Jul 31, 2012

From Sea Level to 3000m in 30 seconds...

I place a clear plastic surgical mask against my face and try to relax and type this blog entry. The mask is linked via an omnious thin tube to a greyish white box about two-foot square called a "hypoxicator"... which sounds rather scientific and scary. My immediate reaction is a panic wondering if it had been a good idea to attempt my first Intermittent Hypoxic Training (IHT) session of the year without supervision...

I blink quietly with the surgical mask on my face as the white box humms and whirrs in the corner of the room. The entire scenario had a ‘Darth Vader-heavy-breathing’ like quality about it...

I resist the urge to lower my voice and mumble 'Luke <insert shallow breathing sound here>, I am your father...' through the mask.

As the anxiety ebbs away and I regain control of my imagination, my first five-minute hypoxic session passes without incident. As soon as I take the mask off and began to breathe normal room air the reading on my pulse oximeter indicates my oxygen saturation levels have returned back to its base line score of 99%.

Intermittent Hypoxic Training has been proven that hypoxic training (5-minute sessions of inhaling air that has been filtered to reduce its oxygen content) significantly improves oxygen metabolism in the body and stimulates the body’s defence mechanisms with beneficial responses in our physiology. The remarkable claims made in favour IHT treatment include helping with weight loss, sleeplessness, migraines and asthma attacks.  Many top-level athletes in endurance sports such as the Tour du France train at simulated altitude. The Altitude Centre in London from whom I have rented my Hypoxic Tent and IHT equipment are especially busy at the moment with Olympic athletes.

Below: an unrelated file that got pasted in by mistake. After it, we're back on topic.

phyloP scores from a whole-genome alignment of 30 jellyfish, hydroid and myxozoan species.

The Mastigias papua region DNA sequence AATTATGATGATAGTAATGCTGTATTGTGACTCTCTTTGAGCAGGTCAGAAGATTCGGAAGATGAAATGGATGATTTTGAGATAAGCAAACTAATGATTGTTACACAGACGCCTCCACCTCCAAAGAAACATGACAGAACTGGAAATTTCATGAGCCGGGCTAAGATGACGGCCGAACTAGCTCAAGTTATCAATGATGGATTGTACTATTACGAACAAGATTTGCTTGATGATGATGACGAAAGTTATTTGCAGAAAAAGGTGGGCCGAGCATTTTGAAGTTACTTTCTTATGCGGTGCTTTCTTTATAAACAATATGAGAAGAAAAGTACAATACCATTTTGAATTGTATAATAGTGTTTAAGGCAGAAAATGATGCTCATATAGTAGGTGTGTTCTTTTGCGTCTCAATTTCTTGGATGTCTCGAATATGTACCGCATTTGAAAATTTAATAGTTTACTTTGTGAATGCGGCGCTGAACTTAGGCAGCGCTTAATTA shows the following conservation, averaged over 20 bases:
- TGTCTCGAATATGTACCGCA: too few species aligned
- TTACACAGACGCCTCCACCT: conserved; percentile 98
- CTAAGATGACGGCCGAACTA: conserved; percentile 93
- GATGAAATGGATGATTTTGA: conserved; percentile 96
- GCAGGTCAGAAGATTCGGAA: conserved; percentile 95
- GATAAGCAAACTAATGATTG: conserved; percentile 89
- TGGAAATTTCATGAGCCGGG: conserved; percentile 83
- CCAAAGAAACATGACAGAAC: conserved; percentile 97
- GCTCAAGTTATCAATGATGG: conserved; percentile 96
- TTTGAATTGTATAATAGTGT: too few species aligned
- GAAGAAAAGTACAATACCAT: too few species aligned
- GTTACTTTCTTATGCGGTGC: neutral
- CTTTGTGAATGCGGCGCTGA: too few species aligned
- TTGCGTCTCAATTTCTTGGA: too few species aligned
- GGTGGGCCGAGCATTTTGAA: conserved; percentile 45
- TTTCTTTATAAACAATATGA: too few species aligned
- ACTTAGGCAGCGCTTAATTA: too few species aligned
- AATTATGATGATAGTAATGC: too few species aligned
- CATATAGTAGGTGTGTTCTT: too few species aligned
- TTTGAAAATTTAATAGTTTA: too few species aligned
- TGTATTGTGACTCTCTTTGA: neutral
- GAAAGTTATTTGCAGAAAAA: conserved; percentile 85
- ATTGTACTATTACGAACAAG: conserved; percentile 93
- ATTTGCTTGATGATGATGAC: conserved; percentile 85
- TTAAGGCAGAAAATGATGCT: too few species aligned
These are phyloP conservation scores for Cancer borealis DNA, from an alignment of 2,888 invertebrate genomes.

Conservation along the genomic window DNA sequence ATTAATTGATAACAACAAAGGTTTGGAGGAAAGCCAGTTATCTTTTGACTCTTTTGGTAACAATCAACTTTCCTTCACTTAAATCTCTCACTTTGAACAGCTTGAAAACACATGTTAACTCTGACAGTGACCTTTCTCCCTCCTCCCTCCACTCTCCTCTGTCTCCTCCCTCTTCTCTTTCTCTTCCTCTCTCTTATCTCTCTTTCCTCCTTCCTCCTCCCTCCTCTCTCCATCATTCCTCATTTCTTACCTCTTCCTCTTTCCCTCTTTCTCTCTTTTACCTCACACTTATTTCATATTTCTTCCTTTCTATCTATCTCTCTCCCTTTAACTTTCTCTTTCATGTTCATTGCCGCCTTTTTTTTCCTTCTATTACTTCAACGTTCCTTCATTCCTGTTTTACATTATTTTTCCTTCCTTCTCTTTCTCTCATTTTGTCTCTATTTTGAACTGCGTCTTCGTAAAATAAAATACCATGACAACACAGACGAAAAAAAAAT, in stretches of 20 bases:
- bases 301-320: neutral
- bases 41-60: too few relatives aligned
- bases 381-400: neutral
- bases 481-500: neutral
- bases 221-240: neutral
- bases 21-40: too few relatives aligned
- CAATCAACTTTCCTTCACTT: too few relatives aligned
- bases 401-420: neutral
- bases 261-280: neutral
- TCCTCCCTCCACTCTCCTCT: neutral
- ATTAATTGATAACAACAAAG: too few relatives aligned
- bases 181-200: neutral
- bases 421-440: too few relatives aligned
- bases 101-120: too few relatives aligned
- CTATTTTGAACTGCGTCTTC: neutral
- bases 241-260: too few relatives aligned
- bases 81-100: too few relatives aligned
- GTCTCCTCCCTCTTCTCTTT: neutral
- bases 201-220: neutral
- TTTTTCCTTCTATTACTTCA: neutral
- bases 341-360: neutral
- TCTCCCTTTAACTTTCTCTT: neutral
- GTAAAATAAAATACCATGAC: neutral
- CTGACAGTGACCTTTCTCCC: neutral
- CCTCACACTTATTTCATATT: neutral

The normal level of oxygen in air at sea level is 21 per cent and during a 'hypoxic session' it is taken steadily down to 9 per cent, the equivalent of the air you would breathe at 21,500 feet / 6400m. If you can be more efficient with your breathing, it takes a load off your body.

Your body’s response to the lack of oxygen is that it stimulates the production of red blood cells, giving the blood better oxygen-carrying capacity and lowering the heart-rate. It takes the body more than two weeks to produce new red-blood cells, so in order for intermittent hypoxic training to be effective, treatment involves daily hour-long sessions spread over a 21-day period.

The strategy is that with this ‘pre-acclimatisaton’, my initial few weeks on Cho Oyu will, from an acclimatization perspective, be more comfortable as I will be ‘pre-acclimatised’ to the lack of oxygen at altitude. This will leave my body to focus more on getting stronger rather than needing time for the production of increased red blood cells.

Hypoxicator (size of a small beer fridge)


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